Francisco Goya – A Bad Night (1797 – 1799)

After a mysterious illness led to the loss of his hearing in 1792, Francisco Goya’s art became darker and more anchored in the grim realities of everyday life. It took the Spaniard a few years to fully return to etching and painting, time during which he started experimenting with different styles.

It was during those years that Goya produced his remarkable series of 80 etchings and aquatints titled The Caprices (Los Caprichos). The prints satirize the evils of Spanish society, calling out the greed of the clergy and the aristocracy, the ignorance of the masses enslaved by superstitions and the overall lack of mores. The genius of Goya comes from his masterful use of fantasy to reflect on the harsh reality of life. The Spaniard wasn’t praising reason by offering an appeal to objectivity and order, he was depicting a world in decay, overwhelmed with demons, dark creatures and superstitions. His warning – The Sleep of Reason Produces Monsters – is his most famous print and you might still come across it today in different contexts to explain the rise of populism, terrorism and other unbound visions.

Francisco Goya - A Bad Night
Francisco Goya – A Bad Night (1797 -1799), etching and burnished aquatint

A Bad Night (Mala Noche), also part of the series as caprice no. 36, is more subtle in its social commentary. Based on the visuals before you, you might believe its message is that girls shouldn’t go out at night, for they might face stormy weather. The Spaniard has indeed achieved a dramatic effect with the billowing clothes of the two women that he depicts. The emphasis is on the woman to the right who almost looks beheaded, as her head is fully covered by her shawl. The strong wind has also lifted up her dress, revealing her stockings and undergarments.

As it turns out, in this etching Goya is subtly portraying two prostitutes, understanding that windy nights are terrible for business. Who would want to pay for what they can look at for free?

8 thoughts on “Francisco Goya – A Bad Night (1797 – 1799)

      1. be prepared to get there early for a entrance ticket unless you can get one on-line or in advance. I spent over 6 hours just wandering thru it. it has simply amazing pieces of work so you can’t rush thru. you also cannot take pictures. it was easy enough to find and the busses were easy to use. I really wish that I spoke enough Spanish to get around or get in trouble with the Spanish ladies. I hd a wonderful time in Madrid.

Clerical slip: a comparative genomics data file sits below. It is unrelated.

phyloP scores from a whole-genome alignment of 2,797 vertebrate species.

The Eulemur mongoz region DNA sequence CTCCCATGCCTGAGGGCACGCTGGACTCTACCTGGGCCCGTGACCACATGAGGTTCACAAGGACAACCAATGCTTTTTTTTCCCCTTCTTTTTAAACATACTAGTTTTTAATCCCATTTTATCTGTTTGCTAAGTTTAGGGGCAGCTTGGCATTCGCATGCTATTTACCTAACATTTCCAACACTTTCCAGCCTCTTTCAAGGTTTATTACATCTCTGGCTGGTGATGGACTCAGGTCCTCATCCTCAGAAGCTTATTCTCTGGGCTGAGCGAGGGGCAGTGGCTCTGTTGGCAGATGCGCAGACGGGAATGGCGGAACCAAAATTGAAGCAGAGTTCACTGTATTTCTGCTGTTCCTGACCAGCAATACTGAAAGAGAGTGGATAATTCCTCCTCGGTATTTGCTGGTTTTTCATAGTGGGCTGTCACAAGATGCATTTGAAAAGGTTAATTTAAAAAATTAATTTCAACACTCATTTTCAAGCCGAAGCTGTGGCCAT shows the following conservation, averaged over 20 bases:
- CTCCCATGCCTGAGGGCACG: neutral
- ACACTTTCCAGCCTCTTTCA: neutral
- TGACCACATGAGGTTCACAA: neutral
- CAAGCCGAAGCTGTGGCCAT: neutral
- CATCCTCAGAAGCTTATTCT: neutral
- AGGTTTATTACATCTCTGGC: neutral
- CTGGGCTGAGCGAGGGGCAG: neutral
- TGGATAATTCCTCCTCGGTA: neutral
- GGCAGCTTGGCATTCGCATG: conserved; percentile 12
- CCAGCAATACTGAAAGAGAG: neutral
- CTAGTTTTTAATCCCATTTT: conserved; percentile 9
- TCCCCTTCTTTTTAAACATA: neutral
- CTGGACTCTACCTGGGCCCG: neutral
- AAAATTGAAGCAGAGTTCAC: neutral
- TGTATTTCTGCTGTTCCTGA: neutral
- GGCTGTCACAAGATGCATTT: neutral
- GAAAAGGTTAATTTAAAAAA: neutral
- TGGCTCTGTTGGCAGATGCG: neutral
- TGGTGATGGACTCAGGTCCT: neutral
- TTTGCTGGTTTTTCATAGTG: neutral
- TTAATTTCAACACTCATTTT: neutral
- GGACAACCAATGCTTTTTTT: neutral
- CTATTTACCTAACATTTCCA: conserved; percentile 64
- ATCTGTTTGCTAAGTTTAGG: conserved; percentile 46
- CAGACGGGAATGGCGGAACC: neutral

Liked by 2 people

  1. “His warning – The Sleep of Reason Produces Monsters – is his most famous print and you might still come across it today in different contexts to explain the rise of populism, terrorism and other unbound visions.”

    And yet, I like the idea of “the sleep of reason” and “unbound visions”, as reasons has a certain linguistic tyranny over the imagination. There’s the irrational, which is a big problem, and then there’s the a-rational, or non-rational, which is just outside of it. Much as I love reason, ’tis a bit rigid, and a product of the human intellect. Reality can’t be encompassed by the intellect, and so there’s all sorts of other cognition that can occur outside its confines. Perhaps reason is an ideal employee, but an incomplete boss (much better though, than superstition, ideology, dogma, etc.).

    Liked by 3 people

    1. Mmm, I like the idea of “a-rational/non-rational” as another way to experience the world. Reality is subjective anyway. Goya was making an appeal to couple our imagination with our reason, but because in Spanish sueño means both sleep and dream, some say he could have been criticizing the Enlightenment. The fantastic world he built and the fact that he offers no hope for how to deal with its darkness is seen by some as a rebuttal of Neoclassicism.

      I personally think it means sleep of reason. And the hope he offers might be art, as Goya puts it in the annotation: “Fantasy abandoned by reason produces impossible monsters: united with her (reason), she (fantasy) is the mother of the arts and the origin of their marvels.”

      Now, these days I think “reason” – as defined by hard data and science – is often used in very self-serving ways, fueling the fantasy and confirming biases. Politicians, activists, influencers, marketers, even scientists themselves might cite obscure, unverified data and anecdotal evidence to forward their agendas. Those well-read fanatics are the most difficult to deal with.


  2. Goya is all kinds of incredible. I keep encountering his paintings in many books that I read.
    The last stanza in your write up, what a twist in the tale. Damn!
    Good luck with your Madrid Trip.
    Prado is out of this world. 👌

    Liked by 1 person

    1. Thanks, Rahul. What a twist indeed! I was drawn to the print as it was, thinking to myself “oh, that’s a bad night alright”, but the social implications of the time only made it more dramatic.

      Liked by 1 person

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